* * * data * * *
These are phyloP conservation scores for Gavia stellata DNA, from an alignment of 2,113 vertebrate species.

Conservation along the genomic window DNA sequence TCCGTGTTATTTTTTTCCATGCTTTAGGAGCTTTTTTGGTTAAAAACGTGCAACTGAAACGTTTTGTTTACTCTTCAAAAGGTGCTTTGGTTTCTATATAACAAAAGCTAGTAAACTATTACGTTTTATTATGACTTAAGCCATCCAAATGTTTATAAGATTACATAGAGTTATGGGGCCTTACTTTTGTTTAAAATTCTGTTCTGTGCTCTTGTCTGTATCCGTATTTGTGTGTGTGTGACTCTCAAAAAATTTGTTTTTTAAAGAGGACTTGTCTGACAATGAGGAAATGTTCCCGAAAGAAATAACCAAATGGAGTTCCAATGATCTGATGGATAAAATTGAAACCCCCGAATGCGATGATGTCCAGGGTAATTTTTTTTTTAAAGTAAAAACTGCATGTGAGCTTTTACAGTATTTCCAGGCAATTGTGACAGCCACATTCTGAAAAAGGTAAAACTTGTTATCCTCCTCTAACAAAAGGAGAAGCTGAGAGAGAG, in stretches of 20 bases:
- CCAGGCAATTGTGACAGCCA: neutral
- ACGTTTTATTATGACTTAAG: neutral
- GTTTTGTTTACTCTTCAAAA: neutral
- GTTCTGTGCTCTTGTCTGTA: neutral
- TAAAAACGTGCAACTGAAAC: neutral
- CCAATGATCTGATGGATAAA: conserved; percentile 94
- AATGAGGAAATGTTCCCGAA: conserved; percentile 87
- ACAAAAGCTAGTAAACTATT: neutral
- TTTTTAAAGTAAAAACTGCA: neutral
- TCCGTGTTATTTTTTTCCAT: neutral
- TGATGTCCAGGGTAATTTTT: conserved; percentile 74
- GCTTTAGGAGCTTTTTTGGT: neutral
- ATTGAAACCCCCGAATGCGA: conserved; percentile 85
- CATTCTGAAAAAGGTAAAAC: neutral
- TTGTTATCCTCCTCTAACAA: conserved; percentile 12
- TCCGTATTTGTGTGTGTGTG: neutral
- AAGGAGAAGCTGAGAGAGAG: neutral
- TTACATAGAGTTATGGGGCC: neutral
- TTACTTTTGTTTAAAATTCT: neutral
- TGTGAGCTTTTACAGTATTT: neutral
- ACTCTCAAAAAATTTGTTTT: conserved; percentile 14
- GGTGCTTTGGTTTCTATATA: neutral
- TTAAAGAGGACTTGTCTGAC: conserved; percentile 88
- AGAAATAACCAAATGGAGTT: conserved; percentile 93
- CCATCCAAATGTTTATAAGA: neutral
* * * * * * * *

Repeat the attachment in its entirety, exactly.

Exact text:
These are phyloP conservation scores for Gavia stellata DNA, from an alignment of 2,113 vertebrate species.

Conservation along the genomic window DNA sequence TCCGTGTTATTTTTTTCCATGCTTTAGGAGCTTTTTTGGTTAAAAACGTGCAACTGAAACGTTTTGTTTACTCTTCAAAAGGTGCTTTGGTTTCTATATAACAAAAGCTAGTAAACTATTACGTTTTATTATGACTTAAGCCATCCAAATGTTTATAAGATTACATAGAGTTATGGGGCCTTACTTTTGTTTAAAATTCTGTTCTGTGCTCTTGTCTGTATCCGTATTTGTGTGTGTGTGACTCTCAAAAAATTTGTTTTTTAAAGAGGACTTGTCTGACAATGAGGAAATGTTCCCGAAAGAAATAACCAAATGGAGTTCCAATGATCTGATGGATAAAATTGAAACCCCCGAATGCGATGATGTCCAGGGTAATTTTTTTTTTAAAGTAAAAACTGCATGTGAGCTTTTACAGTATTTCCAGGCAATTGTGACAGCCACATTCTGAAAAAGGTAAAACTTGTTATCCTCCTCTAACAAAAGGAGAAGCTGAGAGAGAG, in stretches of 20 bases:
- CCAGGCAATTGTGACAGCCA: neutral
- ACGTTTTATTATGACTTAAG: neutral
- GTTTTGTTTACTCTTCAAAA: neutral
- GTTCTGTGCTCTTGTCTGTA: neutral
- TAAAAACGTGCAACTGAAAC: neutral
- CCAATGATCTGATGGATAAA: conserved; percentile 94
- AATGAGGAAATGTTCCCGAA: conserved; percentile 87
- ACAAAAGCTAGTAAACTATT: neutral
- TTTTTAAAGTAAAAACTGCA: neutral
- TCCGTGTTATTTTTTTCCAT: neutral
- TGATGTCCAGGGTAATTTTT: conserved; percentile 74
- GCTTTAGGAGCTTTTTTGGT: neutral
- ATTGAAACCCCCGAATGCGA: conserved; percentile 85
- CATTCTGAAAAAGGTAAAAC: neutral
- TTGTTATCCTCCTCTAACAA: conserved; percentile 12
- TCCGTATTTGTGTGTGTGTG: neutral
- AAGGAGAAGCTGAGAGAGAG: neutral
- TTACATAGAGTTATGGGGCC: neutral
- TTACTTTTGTTTAAAATTCT: neutral
- TGTGAGCTTTTACAGTATTT: neutral
- ACTCTCAAAAAATTTGTTTT: conserved; percentile 14
- GGTGCTTTGGTTTCTATATA: neutral
- TTAAAGAGGACTTGTCTGAC: conserved; percentile 88
- AGAAATAACCAAATGGAGTT: conserved; percentile 93
- CCATCCAAATGTTTATAAGA: neutral